by ANNAMALAI SWAMI
Annamalai Swami was a Self-realized disciple of Ramana Maharshi. We have taken the following excerpt from David Godman's book Living by the Words of Bhagavan. The title used here, "Instructions for Self-Enquiry," does not appear in the book.
Bhagavan [Sri Ramana Maharshi] has said: 'When thoughts arise stop them from developing by enquiring, "To whom is this thought coming?" as soon as the thought appears. What does it matter if many thoughts keep coming up? Enquire into their origin or find out who has the thoughts and sooner or later the flow of thoughts will stop.'
This is how self-enquiry should be practiced.
When Bhagavan spoke like this he sometimes used the analogy of a besiged fort. If one systematically closes off all the entrances to such a fort and then picks off the occupants one by one as they try to come out, sooner or later the fort willl be be empty. Bhagavan said that we should apply these same tactics to the mind. How to go about doing this? Seal off the entrances and exits to the mind by not reacting to rising thoughts or sense impressions. Don't let new ideas, judgements, likes, dislikes, etc. enter the mind, and don't let rising thoughts flourish and escape your attention. When you have sealed off the mind in this way, challenge each emerging thought as it appears by asking, 'Where have you come from?' or 'Who is the person who is having this thought?' If you can do this continuously, with full attention, new thoughts will appear momentarily and then disappear. If you can maintain the siege for long enough, a time will come when no more thoughts arise; or if they do, they will only be fleeting, undistracting images on the periphery of consciousness. In that thought-free state you will begin to experience yourself as consciousness, not as mind or body.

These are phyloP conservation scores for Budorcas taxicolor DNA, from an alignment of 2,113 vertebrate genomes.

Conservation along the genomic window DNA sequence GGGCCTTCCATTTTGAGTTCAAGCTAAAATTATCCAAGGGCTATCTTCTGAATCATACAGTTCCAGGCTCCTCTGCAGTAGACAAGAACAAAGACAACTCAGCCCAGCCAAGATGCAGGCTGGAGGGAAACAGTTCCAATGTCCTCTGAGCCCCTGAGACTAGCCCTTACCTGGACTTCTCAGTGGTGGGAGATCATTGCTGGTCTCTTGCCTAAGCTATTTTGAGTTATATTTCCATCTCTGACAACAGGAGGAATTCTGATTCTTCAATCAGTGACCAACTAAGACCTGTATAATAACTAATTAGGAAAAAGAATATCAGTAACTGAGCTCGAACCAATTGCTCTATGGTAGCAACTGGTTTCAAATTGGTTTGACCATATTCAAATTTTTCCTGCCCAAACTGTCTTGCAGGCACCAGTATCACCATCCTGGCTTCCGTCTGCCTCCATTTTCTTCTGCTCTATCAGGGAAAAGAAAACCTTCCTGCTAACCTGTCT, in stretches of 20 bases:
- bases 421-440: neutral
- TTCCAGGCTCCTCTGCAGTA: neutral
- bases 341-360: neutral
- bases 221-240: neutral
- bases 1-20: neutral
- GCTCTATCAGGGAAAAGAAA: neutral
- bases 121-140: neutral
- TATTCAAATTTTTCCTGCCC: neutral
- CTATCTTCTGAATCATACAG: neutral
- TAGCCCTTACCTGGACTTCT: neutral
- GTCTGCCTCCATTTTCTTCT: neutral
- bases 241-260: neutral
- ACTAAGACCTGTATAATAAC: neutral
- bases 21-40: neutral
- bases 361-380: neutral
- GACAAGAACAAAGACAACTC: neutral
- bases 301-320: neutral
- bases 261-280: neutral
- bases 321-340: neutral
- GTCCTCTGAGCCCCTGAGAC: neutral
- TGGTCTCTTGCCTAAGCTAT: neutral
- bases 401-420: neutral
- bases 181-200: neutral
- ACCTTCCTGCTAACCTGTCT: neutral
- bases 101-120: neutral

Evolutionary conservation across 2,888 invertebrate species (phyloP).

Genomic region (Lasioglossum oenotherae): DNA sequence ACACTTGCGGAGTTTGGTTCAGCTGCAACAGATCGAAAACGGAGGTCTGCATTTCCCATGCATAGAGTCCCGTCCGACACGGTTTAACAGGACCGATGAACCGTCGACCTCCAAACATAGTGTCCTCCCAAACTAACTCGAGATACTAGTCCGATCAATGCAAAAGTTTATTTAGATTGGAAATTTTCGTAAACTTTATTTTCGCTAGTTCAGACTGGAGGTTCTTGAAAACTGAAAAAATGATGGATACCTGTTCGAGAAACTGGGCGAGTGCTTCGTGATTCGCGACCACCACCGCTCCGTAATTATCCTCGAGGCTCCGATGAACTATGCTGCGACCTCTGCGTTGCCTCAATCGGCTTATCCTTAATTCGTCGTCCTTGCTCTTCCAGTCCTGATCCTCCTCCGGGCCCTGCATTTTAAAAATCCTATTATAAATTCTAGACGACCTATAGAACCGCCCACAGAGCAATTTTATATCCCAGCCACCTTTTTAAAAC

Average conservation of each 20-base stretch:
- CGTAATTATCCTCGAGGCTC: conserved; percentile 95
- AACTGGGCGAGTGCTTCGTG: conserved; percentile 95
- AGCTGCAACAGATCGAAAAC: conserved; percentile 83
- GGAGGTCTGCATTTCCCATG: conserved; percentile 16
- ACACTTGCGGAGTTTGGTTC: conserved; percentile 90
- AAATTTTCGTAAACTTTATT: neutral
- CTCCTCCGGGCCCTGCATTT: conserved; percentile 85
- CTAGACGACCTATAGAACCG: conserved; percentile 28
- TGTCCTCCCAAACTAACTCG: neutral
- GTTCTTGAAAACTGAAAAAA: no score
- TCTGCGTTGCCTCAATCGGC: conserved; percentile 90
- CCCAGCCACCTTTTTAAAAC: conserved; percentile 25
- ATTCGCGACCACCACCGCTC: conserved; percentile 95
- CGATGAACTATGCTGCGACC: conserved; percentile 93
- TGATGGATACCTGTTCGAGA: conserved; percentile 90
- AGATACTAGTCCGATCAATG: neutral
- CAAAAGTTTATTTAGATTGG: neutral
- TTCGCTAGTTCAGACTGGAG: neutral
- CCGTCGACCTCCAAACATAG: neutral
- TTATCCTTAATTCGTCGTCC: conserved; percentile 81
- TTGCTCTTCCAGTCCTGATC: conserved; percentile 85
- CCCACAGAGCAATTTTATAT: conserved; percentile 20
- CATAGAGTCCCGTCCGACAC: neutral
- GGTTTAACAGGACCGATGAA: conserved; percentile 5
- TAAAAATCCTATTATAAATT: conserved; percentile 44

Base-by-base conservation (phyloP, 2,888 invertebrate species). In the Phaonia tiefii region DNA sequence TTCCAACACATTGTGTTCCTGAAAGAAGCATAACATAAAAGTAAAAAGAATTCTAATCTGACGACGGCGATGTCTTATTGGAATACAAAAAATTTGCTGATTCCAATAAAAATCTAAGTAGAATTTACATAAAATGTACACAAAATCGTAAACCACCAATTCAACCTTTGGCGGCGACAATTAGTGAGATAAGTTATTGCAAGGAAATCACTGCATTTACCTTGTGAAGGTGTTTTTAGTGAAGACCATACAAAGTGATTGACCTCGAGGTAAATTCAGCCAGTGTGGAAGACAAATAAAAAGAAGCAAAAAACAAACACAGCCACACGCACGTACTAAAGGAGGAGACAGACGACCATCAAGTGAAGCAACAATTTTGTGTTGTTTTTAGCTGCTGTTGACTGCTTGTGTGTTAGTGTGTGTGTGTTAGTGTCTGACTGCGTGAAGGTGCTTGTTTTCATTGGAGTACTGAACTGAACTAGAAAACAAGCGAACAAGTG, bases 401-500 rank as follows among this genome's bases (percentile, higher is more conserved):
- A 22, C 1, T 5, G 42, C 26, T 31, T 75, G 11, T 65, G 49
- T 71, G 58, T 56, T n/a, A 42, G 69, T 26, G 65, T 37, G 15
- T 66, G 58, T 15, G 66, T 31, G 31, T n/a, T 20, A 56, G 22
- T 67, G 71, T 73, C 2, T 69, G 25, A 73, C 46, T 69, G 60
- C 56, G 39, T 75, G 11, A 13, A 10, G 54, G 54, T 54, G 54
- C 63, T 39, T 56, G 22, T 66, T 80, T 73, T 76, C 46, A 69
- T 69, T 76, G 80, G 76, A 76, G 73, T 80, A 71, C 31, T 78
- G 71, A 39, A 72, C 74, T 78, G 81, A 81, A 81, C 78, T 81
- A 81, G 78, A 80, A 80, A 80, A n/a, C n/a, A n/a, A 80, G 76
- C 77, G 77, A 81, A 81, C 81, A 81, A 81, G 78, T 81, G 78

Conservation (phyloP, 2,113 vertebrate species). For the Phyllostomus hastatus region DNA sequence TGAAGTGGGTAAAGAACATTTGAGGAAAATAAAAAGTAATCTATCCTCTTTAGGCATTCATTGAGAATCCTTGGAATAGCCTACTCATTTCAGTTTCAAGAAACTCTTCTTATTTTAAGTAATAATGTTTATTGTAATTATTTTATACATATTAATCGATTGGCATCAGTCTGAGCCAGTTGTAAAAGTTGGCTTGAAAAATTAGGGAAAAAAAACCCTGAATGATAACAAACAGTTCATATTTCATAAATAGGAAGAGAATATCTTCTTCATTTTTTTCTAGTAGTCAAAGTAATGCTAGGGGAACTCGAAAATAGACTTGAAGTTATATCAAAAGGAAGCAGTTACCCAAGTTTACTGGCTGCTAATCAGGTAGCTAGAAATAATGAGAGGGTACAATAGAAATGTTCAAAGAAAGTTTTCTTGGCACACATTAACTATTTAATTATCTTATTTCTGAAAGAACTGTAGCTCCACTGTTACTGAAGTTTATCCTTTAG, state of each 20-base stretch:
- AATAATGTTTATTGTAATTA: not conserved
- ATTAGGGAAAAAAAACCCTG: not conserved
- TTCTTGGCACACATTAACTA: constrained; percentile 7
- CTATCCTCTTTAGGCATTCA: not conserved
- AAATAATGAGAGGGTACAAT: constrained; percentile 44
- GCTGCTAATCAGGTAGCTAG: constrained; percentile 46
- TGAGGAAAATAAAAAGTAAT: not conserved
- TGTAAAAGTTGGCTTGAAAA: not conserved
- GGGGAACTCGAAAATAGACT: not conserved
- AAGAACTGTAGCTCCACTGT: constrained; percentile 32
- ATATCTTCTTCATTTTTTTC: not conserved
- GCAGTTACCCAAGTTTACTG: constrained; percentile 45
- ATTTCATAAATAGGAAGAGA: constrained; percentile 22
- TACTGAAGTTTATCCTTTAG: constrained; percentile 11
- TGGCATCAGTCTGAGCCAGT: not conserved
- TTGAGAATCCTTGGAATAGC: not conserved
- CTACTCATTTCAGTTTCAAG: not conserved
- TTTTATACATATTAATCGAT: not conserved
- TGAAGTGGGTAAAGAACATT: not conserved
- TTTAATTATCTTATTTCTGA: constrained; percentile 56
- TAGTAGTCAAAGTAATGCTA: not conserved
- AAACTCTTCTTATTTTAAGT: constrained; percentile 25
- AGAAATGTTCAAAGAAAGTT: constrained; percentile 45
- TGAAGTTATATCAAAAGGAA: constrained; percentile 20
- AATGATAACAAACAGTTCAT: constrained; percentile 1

However, if you relax your vigilance even for a few seconds and allow new thoughts to escape and develop unchallenged, the siege will be lifted and the mind will regain some or all of its former strength.
Our main page on Annamalai Swami
In a real fort the occupants need a continuous supply of food and water to hold out during a siege. When the supplies run out, the occupants must surrender or die. In the fort of the mind the occupants, which are thoughts, need a thinker to pay attention to them and indulge in them. If the thinker witholds his attention from rising thoughts or challenges them before they have a chance to develop, the thoughts will all die of starvation. You challenge them by repeatedly asking yourself 'Who am I? Who is the person who is having these thoughts?' If the challenge is to be effective you must make it before the rising thought has had a chance to develop into a stream of thoughts.
Mind is only a collection of thoughts and the thinker who thinks them. The thinker is the 'I'-thought, the primal thought which rises from the Self before all others, which identifies with all other thoughts and says, 'I am this body'. When you have eradicated all thoughts except for the thinker himself by ceaseless enquiry or by refusing to give them any attention, the 'I'-thought sinks into the Heart and surrenders, leaving behind it only an awareness of consciousness. This surrender will only take place when the 'I'-thought has ceased to identify with rising thoughts. While there are still stray thoughts which attract or evade your attentoin, the 'I'-thought will always be directing its attention outwards rather than inwards. The purpose of self-enquiry is to make the 'I'-thought move inwards, towards the Self. This will happen automatically as soon as you cease to be interested in any of your rising thoughts.
This book is an autobiography of Annamalai Swami who became Self-realized after many years of effort and close association with his guru, Ramana Maharshi. It paints an unusually intimate portrait of the Maharshi based on Annamalai Swami's ten years of interactions with him, first as his personal attendant and then as supervisor of building projects at Sri Ramanasraman. The book is sober and free of the cloying sentimentality that mars many memoirs of this type. This is not a hagiography; Annamalai's Maharshi is a surprising figure who does quirky and even incomprehensible things. The final section of the book contains transcripts of conversations that Annamalai Swami held with seekers in the 1980s. Annamalai Swami worked hard for many years to realize the Self, making his advice especially useful to seekers for whom Self-realization does not come easily. We think this is a wonderful book, one of the best about Sri Ramana, and we recommend it very highly.